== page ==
TB's Surprising Results
Did you know? The settlement of cities such as Los Angeles and Denver occurred, in part, due to tuberculosis patients - or consumptives - who moved there seeking better health in the curative climate of the American West. The tuberculosis epidemic also led to the country's very first public health campaign.
By the early 1900s, more scientists began to accept that highly contagious bacteria - and not heredity - spread tuberculosis. The acceptance of tuberculosis as a contagion had a huge impact on American society, not only in medicine and public health policy, but also in recreation, city planning, and even popular fashion.
A "penny lick" was a tiny portion of ice cream in a small glass container that vendors sold for only one penny. The glass, which created the illusion of a larger portion, often contained merely just one lick's worth of ice cream. Customers licked the glasses clean and returned them; the vendor would then reuse the container for the next customer. Once word spread about the highly contagious nature of tuberculosis and several other diseases, vendors needed to find a different way of serving their ice cream to customers.
An ice cream vendor in New York City named Italo Marchiony developed a pastry cup to hold ice cream, which he patented in 1903. In 1904, at the St. Louis World’s Fair, another ice cream vendor, Ernest A. Hamwi, independently developed his own ice cream cone made from a crisp waffle-like pastry. With the decline of the unsanitary glass penny lick containers (London banned them in 1899), Marchiony and Hamwi’s edible cones became widely used by vendors across America, with cone production reaching a whopping 245 million by 1924.
Around the turn of the century, most American women wore long dresses and skirts that reached the ground. But those skirts could be major carriers of germs found on one's floors and out in the streets. Once it became widely known that the tubercle bacilli from someone's saliva could survive for an entire day, women abandoned their long dresses, skirts, bodices, and bustles in favor of shorter hemlines that would not drag along potentially germ-ridden sidewalks.
Most men at the turn of the century featured stylish beards or mustaches, but showing off a smooth face became a new trend once public health officials maintained that men could transmit dangerous infectious particles through the scruff of their facial hair. An editorial in a 1903 Harper's Weekly stated, "Now that consumption is no longer consumption, but tuberculosis, and is not hereditary but infectious…the theory of science is that the beard is infected with the germs of tuberculosis.” Ultimately, the clean-shaven look became a symbol of the new middle-class man during the period that Harper's Weekly labeled the "the revolt against the whisker."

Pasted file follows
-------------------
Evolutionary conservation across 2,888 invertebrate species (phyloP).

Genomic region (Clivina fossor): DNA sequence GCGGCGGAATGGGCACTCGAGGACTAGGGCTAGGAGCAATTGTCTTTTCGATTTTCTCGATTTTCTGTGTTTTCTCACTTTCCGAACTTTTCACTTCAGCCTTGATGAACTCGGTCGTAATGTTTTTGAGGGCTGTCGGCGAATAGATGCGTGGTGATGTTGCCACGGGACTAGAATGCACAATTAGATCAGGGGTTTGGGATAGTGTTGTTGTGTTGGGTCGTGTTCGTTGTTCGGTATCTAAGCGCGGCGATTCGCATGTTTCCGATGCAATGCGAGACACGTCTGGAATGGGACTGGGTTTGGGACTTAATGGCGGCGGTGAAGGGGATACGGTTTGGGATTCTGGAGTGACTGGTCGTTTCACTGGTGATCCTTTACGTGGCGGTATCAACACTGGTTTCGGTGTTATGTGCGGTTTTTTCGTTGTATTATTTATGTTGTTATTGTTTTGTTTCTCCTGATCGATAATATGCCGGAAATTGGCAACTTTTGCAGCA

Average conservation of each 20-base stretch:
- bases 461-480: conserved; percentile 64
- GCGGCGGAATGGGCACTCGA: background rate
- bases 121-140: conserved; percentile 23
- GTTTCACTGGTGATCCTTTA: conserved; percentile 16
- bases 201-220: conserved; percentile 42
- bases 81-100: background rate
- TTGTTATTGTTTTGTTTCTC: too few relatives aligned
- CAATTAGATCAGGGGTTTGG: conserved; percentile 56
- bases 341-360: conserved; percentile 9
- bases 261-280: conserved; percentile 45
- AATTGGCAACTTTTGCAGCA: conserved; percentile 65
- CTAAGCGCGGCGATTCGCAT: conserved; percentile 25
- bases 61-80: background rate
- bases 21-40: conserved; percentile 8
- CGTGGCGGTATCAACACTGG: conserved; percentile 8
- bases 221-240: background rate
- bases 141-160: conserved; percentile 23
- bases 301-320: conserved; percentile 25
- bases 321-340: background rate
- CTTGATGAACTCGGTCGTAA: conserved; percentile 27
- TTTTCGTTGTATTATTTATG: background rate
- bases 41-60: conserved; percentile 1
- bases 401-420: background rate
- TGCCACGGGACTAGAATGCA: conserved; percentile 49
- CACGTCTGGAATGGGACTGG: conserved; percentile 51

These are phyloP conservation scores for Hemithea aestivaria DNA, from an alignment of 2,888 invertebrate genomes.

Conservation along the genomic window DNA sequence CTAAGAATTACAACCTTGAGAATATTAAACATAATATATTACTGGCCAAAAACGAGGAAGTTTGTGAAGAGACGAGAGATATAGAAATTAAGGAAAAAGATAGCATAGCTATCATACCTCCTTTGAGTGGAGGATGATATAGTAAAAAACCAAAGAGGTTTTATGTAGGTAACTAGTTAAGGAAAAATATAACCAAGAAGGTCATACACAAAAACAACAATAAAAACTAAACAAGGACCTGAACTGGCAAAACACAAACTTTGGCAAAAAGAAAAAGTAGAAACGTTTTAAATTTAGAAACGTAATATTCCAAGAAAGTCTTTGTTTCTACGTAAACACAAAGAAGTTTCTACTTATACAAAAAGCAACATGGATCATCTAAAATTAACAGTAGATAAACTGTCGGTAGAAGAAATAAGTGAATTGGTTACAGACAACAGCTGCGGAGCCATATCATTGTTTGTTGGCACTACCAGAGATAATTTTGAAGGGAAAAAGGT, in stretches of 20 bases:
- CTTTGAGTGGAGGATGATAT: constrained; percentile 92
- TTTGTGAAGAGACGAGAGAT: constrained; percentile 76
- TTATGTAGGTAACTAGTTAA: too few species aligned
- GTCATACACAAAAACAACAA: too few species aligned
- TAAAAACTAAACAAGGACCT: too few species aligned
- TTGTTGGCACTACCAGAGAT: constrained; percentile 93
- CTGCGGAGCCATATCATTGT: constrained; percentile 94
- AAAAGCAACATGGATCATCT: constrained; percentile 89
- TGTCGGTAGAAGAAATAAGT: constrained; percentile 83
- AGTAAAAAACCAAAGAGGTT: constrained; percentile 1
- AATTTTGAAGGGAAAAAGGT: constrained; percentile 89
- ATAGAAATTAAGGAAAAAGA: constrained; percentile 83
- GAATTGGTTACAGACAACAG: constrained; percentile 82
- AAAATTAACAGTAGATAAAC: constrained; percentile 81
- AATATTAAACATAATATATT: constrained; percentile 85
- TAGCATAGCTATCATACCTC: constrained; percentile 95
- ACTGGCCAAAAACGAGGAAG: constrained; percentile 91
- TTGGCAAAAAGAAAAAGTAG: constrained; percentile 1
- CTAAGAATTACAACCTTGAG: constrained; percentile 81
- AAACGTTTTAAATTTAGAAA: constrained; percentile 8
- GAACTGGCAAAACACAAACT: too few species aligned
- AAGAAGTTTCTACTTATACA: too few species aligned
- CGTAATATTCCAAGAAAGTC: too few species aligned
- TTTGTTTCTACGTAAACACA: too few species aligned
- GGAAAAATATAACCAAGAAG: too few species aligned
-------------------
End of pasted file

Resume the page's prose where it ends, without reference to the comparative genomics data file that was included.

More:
Up until the late 19th century, spitting in public was considered acceptable social behavior in America, whether it was merely spitting saliva or discarding one's chewing tobacco. With the increased knowledge into the contagious nature of tuberculosis and other diseases at the turn of the century, flyers and newspapers warned Americans against "the filthy habit" of spitting in public. Dr. Edward Otis, President of the Boston Tuberculosis Association advised, “If you have a cough, and must spit, use a paper napkin or a piece of newspaper, and put it in the stove." Many communities banned spitting in shops, theaters, taverns and required public gathering places to provide spittoons.
In an effort to prevent the spread of tuberculosis through good hygiene practices, public health officials encouraged school-aged children to join the "Modern Health Crusade." School children were given daily "chores" to ensure healthy habits such as washing their hands before every meal, brushing their teeth twice a day, and sleeping 10 or more hours with their bedroom window open. By completing these tasks, children could rise through the ranks within the Crusade - levels like page, squire or knight -- with badges, pins and banners presented to signify their success and status. Organizers claimed these incentives made healthy “chores” less boring, and instead "things to be accomplished with enthusiasm."
Sanatoriums -- establishments for people convalescing from chronic illnesses such as tuberculosis -- often used various forms of reclining chairs or "cure chairs" to help treat patients. Placed outside on porches, the chair backs could be adjusted to tilt at varying degrees, making it possible for patients to get fresh air while resting in comfortable semi-reclined positions. In the early 20th century, wealthier individuals began purchasing stylish versions of these reclining chairs so they could take advantage of the health benefits of sunbathing outside their private homes. By the 1950s, tuberculosis was on the decline in America due to medical advancements like the discovery of effective antibiotics; however, by that time, the cure chairs had come to represent fashionable modernist furniture. Americans still use contemporary versions of the original reclining cure chairs in their living rooms today.
Playgrounds and Recreation Centers
Around the 1920s, public health reformers argued that the health of the nation should not be dependent on sanatoria or hospitals, but should instead rely on recreation in the readily available outdoors. In an effort to encourage more active lifestyles, and thus help to stave off disease, cities launched initiatives to beautify parks with trees and lively vegetation and to build public recreation areas in order to create more pleasant environments. Additionally, the encouragement of larger recreational spaces played a role in creating more space between buildings and thus reducing overcrowding.